Before anybody decides that this is just another Haredi calling for special treatment for all Hareidim replete with exemptions from service beyond Torah study, let me dispel that illusion. I am spiritually religious but my life is secular in nature and I have great difficulties with most of organized religious institutions I have dealt with. Most of the problem has been my lack of a solid Jewish upbringing along with a political outlook which has me at odds with the vast numbers of Jews in Synagogues here in the American Diaspora. I hope the fact that I have yet to return home will not eliminate my right to an opinion on this issue in Eretz Yisroel as well as outside in the Diaspora. I have had some serious and disturbing thoughts which I am at a loss to know from whence they came, but they are what are driving this article. It is almost as if I have no choice and simply must.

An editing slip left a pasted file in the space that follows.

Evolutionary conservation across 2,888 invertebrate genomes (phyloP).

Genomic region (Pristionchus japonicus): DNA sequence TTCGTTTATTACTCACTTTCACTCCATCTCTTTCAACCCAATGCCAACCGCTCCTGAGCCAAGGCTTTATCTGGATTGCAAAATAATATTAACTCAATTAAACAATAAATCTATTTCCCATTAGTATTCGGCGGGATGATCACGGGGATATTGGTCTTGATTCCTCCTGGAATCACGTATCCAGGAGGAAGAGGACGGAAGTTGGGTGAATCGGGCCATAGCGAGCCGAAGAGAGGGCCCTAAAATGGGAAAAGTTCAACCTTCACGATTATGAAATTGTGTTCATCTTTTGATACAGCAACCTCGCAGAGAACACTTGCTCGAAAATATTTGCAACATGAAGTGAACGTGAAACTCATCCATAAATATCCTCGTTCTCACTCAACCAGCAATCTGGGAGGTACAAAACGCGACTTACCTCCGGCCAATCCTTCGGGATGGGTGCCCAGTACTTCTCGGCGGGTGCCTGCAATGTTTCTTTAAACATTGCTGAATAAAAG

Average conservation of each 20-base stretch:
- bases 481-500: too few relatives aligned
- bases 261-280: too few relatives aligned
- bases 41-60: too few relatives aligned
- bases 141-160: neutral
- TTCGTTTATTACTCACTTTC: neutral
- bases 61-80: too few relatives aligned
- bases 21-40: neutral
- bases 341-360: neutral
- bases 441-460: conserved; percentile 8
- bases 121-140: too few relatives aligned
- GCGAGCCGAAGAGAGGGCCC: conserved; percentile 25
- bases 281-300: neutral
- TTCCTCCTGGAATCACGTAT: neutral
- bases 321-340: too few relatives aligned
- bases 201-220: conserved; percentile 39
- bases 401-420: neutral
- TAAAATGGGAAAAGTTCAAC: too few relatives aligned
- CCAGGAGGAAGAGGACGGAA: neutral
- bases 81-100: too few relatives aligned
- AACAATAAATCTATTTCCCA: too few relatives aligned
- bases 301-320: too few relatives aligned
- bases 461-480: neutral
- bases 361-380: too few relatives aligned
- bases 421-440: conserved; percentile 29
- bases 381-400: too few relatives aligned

The debate over Hareidim serving either in the IDF or in Public service is a valid discussion as the vast majority of the great Torah Sages agrees that life must be more than solely Torah study. They all say that study of Torah is a requirement for all Jews but that complete and total dedication to exclusively study Torah should be held for a select few who show the brilliance that both makes them worthy of such a blessing and that they will be of greater service through their Torah study to all the house of Israel. For the remaining students who wish to dedicate themselves to Torah, they may do so but not at the expense of Israel and her people. I seem to remember that even Maimonides declared that a man should also be able to support his family while also studying Torah. Torah study was not to be the sole life work but instead one should spend one third of the day in Torah Study, one third in pursuit of a living and one third with rest and family. One thing such a life would provide little time to stray from a righteous life. Even if this division of time is likely impossible for any normal human, still it gives the impression that even a Torah Sage should have an occupation beyond study of Torah. So, with all this in mind, where is the path of moderation with which both camps can agree and move forward, that is if either camp desires a compromise and not simply insisting that their way must be enacted to the letter which I suspect is true of the most strident proponents in this debate.